Hi,Simon. I was wondering which Dixie you are referring to?I am also a descendent of the Dixie famiy from Elizabethtown.
No doubt Simon will reply when available - but i think you might of misread - it would be Dixie Ellis of the Ellis Family ! not the Dixie Family. Kind Regards Robert Scott.
As Bob says the family name is Ellis not Dixie. Dixie is the first name. He was also the only Ellis until then to have the first name of Dixie. I guess Dixie is related to Richard, but that name also is very rare in the family. Hercules and Henry were most common in the eighteenth century Ellises!
I have just found some information from the UK the Prize list from the raid on Ogdensburg NY 22 Feb 1813
Listing members of the Royal Newfoundland Regiment Fencible Infantry 7th Company under
Capt Robert P. Skinner and lists my ancestor by name :)
My 4th great grandfather was Hugh McClive and I believe he was part of the King's 8th Regiment of Foot. Around 1806 he signed up in Portsmouth, England and came with his family to Quebec and then to Niagara around 1808. I'm looking for information on his involvement in the war of 1812. He may have been involved at Fort George in Niagara On The Lake during the war. Any information would be so helpful.
My 4th great grandfather was Hugh McClive and he was part of the King's 8th Regiment of Foot as stated on his daughters baptism record in Quebec, 1810. Shortly after Hugh came to Niagara. I'm looking for any possible information on his involvement in the war of 1812.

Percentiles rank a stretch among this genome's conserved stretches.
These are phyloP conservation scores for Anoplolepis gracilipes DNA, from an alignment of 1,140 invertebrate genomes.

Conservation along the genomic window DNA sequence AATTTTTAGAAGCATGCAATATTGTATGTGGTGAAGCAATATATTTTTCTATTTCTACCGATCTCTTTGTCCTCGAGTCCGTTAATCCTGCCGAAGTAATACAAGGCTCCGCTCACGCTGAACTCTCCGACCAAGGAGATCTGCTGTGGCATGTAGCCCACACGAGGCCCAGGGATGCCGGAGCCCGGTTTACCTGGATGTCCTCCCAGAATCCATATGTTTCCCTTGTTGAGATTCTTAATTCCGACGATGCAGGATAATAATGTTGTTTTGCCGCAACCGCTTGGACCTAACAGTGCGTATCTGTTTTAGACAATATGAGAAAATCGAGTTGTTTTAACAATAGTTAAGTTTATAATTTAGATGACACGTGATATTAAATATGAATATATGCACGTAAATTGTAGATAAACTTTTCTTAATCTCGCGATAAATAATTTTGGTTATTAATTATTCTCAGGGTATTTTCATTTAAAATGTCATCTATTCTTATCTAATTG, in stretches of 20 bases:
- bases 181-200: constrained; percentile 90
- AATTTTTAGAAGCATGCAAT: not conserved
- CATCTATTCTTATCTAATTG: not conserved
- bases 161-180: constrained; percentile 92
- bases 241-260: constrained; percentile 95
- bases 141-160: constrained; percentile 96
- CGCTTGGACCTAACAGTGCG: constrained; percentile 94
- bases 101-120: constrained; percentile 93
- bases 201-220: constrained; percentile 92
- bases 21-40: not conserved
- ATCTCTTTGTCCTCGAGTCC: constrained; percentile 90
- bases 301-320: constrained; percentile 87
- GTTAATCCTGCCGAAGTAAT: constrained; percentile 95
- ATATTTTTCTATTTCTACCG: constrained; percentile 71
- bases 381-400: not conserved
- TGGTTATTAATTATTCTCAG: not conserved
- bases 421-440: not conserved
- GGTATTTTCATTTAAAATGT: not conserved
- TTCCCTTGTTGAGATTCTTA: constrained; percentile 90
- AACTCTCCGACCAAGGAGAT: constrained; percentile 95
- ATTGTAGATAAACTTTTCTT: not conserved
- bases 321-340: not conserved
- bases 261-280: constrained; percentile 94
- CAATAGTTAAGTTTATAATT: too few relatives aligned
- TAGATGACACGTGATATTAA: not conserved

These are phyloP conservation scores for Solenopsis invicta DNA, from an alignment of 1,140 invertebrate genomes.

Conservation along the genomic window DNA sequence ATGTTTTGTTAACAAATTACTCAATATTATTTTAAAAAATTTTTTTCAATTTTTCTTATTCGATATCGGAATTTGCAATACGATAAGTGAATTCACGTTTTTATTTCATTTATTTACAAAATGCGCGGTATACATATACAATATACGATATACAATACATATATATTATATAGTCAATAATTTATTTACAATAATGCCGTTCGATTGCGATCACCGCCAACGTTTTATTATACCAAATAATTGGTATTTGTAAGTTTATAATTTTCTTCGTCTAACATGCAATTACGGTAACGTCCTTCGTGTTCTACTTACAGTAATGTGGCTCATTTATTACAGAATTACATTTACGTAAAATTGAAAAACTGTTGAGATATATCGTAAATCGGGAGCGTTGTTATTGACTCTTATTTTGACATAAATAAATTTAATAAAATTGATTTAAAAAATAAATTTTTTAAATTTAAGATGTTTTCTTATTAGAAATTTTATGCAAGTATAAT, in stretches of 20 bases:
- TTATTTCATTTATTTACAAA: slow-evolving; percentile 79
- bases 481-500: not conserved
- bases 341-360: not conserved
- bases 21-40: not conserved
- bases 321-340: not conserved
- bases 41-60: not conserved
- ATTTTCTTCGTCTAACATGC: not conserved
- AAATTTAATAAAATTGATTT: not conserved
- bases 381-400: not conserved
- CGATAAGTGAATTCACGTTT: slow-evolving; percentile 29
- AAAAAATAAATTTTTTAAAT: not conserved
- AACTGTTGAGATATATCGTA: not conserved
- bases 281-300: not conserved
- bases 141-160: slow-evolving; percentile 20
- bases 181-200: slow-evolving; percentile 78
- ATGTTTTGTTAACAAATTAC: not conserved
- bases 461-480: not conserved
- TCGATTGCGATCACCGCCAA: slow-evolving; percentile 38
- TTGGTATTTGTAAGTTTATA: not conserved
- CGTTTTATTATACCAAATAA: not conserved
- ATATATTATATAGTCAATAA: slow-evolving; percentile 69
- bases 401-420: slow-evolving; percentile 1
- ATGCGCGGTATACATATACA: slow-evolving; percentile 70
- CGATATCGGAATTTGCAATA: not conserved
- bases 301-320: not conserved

The King's 8th Regiment was heavily involved in the War of 1812. Unfortunately, I cannot find him listed in the muster rolls of the 1st or 2nd Battalions. It is possible that he either transferred to another regiment before June 1812 or left the army at that time.
Do you have any other evidence that has him in the army after 1810? Under what circumstances did he come to Niagara? With his regiment?
Ron, I have recently found his discharge papers they state that Serjeant Hugh McClive (McClieve) was discharged from the King's 8th Regiment in 1811 on being appointed Barrack Master at Fort George until 1813.
Now I know why the name rang a bell. Hugh was likely born into the regiment, eg his father may have been in the 8th when Hugh was born in Quebec around 1770. He seems to have been taken on strength at a very young age, suggesting that he had been a drummer in the regiment before rising through the ranks to become a sergeant. He was relatively young, only 41 when discharged. Perhaps he was worn out by then.
He was stationed in Quebec on August 20, 1811 when offered the position of Barrack Master at Fort George. As you undoubtedly know he and wife Margaret had at least one child by then, Isabella who was born the previous August. McClive's position of Barrack Master was confirmed in General Orders on September 23, 1811 but McClive had already been ordered to "repair to his Post in batteaux prepared for the conveyance of Brigade Major Evans" proceeding to Upper Canada.